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Online planning hearings – the new normal?

16 February 2021
There is no question that COVID-19 has fundamentally changed the way we work and the conduct of litigation (including planning hearings for development projects) is no exception to this. 
Traditionally, planning hearings before both the Victorian Civil and Administrative Tribunal (VCAT) and Planning Panels Victoria (Planning Panels): 
  • involved multiple lawyers, experts and resident objectors attending hearings in person (including off-site physical site inspections with multiple attendees); and 
  • were very paper intensive, with trolleys of expert reports, A1 plan sets and written submissions being printed and handed out to each individual hearing participant. 

What changed in 2020? 

The physical layout of both the VCAT and Planning Panels buildings makes it very challenging (if not impossible) to achieve social distancing for face-to-face hearings – particularly where there are large numbers of parties involved.  As such, COVID-19 restrictions have seen VCAT and Planning Panels hearings conducted as online or telephone hearings through much of 2020. Telephone hearings were typically limited to directions hearing and other less complex hearings with a small number of parties.   

Backlogs and Adjournments 

Between March 2020 and May 2020 (the first Melbourne lockdown), there was an initial backlog of COVID affected cases – largely because VCAT and Planning Panels did not have the technical capability at the outset of the pandemic.  This resulted in significant hearing delays.  For example, non-major cases list matters filed in May 2020 were not being listed for final hearing until early 2021. One positive observation from these hearing delays, is that parties were strongly encouraged to resolve issues by agreement wherever possible (even outside of the formal compulsory conference process).  

On 28 April 2020, VCAT received State Government funding to implement digital solutions to the Planning and Environment Division.  Consequently, in the second half of 2020, the COVID backlog was actively triaged (including through the introduction of a revamped short cases list in VCAT) and timetabling is now largely 'back to normal'.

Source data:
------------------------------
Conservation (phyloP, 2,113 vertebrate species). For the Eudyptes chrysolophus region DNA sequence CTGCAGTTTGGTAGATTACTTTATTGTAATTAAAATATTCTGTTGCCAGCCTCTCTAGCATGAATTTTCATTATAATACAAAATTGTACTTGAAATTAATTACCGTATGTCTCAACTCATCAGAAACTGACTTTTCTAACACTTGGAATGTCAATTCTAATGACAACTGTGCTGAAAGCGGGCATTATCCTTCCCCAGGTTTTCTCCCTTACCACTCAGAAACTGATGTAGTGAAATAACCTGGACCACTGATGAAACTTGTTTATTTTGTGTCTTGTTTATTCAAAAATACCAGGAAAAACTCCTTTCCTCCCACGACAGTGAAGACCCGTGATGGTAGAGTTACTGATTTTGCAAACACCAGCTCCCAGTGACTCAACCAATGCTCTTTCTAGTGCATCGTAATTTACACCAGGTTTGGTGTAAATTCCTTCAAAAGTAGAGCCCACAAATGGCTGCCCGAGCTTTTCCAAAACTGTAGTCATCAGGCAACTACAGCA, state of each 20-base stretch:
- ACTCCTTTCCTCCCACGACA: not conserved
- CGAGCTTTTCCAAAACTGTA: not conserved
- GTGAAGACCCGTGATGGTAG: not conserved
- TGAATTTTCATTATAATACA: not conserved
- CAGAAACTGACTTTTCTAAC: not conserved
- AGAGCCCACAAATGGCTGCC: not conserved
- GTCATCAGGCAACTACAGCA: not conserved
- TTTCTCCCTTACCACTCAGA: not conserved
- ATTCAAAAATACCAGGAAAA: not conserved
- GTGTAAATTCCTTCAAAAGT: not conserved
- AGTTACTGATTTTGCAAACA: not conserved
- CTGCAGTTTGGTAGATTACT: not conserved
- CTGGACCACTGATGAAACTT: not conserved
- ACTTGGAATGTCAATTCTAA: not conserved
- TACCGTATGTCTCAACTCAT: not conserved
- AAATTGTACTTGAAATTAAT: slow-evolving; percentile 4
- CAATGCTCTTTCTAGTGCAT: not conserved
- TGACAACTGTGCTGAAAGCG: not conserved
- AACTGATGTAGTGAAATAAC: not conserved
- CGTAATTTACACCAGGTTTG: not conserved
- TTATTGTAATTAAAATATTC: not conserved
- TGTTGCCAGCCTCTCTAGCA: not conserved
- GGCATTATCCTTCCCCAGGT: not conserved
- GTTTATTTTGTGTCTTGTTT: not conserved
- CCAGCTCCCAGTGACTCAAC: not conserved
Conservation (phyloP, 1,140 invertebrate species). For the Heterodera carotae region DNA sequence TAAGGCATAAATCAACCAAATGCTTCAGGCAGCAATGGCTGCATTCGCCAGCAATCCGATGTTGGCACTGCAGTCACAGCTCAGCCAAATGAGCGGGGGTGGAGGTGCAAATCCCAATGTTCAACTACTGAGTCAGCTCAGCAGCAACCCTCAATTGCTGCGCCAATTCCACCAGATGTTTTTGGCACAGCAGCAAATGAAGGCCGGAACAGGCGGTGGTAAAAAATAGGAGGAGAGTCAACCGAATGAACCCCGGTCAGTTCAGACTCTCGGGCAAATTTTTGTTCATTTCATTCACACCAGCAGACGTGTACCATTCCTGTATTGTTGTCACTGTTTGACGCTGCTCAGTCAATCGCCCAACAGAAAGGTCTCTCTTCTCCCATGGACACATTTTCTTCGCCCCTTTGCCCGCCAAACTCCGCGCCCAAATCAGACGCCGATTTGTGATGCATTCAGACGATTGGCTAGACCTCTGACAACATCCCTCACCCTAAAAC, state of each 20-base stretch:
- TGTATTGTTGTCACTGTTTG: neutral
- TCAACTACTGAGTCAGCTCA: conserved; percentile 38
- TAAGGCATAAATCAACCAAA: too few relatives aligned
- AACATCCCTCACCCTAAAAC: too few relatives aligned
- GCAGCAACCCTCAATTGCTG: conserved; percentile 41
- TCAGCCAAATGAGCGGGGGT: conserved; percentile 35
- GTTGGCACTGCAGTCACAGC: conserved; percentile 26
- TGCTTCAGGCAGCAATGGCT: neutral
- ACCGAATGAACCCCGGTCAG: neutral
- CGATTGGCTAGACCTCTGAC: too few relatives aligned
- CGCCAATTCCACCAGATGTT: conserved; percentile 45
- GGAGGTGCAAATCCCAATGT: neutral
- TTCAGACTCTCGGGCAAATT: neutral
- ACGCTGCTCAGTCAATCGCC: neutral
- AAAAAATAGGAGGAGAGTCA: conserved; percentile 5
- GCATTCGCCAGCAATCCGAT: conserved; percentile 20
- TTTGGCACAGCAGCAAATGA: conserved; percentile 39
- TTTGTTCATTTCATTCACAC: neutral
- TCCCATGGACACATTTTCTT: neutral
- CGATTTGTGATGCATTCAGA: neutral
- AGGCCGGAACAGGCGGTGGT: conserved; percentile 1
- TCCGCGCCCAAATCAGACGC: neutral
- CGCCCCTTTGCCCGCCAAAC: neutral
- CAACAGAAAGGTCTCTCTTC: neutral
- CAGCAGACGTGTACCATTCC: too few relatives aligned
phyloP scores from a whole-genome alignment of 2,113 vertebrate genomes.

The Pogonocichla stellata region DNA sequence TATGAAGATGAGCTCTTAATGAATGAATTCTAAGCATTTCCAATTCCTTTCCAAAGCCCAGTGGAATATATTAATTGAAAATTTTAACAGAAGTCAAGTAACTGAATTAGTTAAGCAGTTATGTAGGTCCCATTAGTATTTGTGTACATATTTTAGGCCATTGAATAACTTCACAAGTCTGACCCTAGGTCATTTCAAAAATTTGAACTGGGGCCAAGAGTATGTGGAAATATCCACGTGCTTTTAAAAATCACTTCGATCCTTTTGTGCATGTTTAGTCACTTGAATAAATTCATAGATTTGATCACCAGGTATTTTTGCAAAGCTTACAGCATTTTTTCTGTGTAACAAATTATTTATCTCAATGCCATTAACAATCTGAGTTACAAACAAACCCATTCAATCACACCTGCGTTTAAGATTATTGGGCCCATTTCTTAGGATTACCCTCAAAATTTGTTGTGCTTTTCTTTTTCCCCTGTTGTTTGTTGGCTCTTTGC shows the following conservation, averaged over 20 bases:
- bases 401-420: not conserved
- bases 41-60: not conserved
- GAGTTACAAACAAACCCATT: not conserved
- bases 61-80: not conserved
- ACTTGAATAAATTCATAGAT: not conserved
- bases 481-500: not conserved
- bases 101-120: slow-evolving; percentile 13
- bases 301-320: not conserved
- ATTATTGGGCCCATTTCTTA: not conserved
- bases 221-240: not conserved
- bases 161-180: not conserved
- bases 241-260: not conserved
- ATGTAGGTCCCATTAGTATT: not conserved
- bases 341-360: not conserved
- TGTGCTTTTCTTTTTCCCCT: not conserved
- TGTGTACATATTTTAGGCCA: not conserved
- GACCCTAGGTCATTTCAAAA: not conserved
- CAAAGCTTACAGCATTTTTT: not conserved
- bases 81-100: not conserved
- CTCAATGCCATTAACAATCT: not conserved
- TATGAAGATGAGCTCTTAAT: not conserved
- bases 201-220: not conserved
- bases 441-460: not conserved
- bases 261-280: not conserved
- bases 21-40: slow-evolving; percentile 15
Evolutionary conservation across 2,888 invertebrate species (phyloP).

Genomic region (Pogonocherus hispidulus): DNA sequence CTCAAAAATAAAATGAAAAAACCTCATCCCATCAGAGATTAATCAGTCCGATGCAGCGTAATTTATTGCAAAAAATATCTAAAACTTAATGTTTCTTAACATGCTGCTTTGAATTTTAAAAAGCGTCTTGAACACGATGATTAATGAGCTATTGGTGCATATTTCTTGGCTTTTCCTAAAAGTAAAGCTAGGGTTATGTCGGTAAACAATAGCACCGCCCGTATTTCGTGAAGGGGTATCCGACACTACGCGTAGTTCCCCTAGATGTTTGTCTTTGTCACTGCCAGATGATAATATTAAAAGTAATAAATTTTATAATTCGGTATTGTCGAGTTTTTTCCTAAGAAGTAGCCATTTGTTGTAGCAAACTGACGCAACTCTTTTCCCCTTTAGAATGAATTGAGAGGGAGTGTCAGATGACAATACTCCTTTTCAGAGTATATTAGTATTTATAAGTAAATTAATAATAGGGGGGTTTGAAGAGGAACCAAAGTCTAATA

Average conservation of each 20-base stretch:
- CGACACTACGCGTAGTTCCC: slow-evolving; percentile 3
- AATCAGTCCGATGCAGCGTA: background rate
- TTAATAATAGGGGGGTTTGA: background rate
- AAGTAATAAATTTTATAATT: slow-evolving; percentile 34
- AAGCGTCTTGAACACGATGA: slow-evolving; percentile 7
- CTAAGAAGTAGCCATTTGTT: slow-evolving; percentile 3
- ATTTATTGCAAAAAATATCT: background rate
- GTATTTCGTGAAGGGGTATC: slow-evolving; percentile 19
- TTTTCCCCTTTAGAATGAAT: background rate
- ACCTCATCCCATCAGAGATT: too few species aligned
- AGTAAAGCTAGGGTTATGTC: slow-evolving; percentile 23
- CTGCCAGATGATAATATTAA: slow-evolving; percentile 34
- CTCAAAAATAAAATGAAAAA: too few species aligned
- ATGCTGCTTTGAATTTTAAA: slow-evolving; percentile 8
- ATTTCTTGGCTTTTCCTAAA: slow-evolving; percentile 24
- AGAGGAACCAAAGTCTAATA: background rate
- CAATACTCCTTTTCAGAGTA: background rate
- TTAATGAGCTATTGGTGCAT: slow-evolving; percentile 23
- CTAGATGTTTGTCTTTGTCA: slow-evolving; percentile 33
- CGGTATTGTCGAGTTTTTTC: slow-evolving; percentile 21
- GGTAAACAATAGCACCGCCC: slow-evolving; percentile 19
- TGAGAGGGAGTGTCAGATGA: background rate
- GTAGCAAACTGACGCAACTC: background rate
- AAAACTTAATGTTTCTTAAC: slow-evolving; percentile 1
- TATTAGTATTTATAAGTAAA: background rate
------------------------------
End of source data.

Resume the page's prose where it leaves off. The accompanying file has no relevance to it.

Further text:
Key differences between a physical hearing and online hearing 

The key difference between a physical and online hearing is that all parties are not physically present together in the same room. Each individual participant will 'log in' from their individual location – whether that be chambers, a home office, or (more recently) their work office.  

VCAT hearings were primarily conducted on Zoom and Planning Panels Hearings on MS Teams. A good working knowledge of both interfaces, including screen sharing, video and audio controls and the chat function is essential to be able to successfully participate in an online hearing. 

Investing in a high quality set of headphones (with an inbuilt microphone) also significantly improves audio quality for the hearing members and participants.  The most prepared experts also invested in magnifying glasses, as this makes the viewing of plans on screen much less straining.  

It is also helpful for your hearing team to set up a group message thread (i.e. WhatsApp Group), so everyone can be kept informed of the hearing progress, order expert witness will be called in and other practical matters in real time. 

The recording of an online hearing is prohibited. This should be made clear to each member of your team – including any 'observers' (i.e. a development manager observing the hearing on behalf of a development company).  

Procedural Orders – Online Hearings 

There are additional procedural requirements for online hearings, including that: 
  • the applicant prepare and maintain an electronic Tribunal / Court Book of all hearing documents;  
  • expert evidence and plans be circulated to all parties electronically; and 
  • Part A written submissions are circulated at least 5 business days before the hearing commences.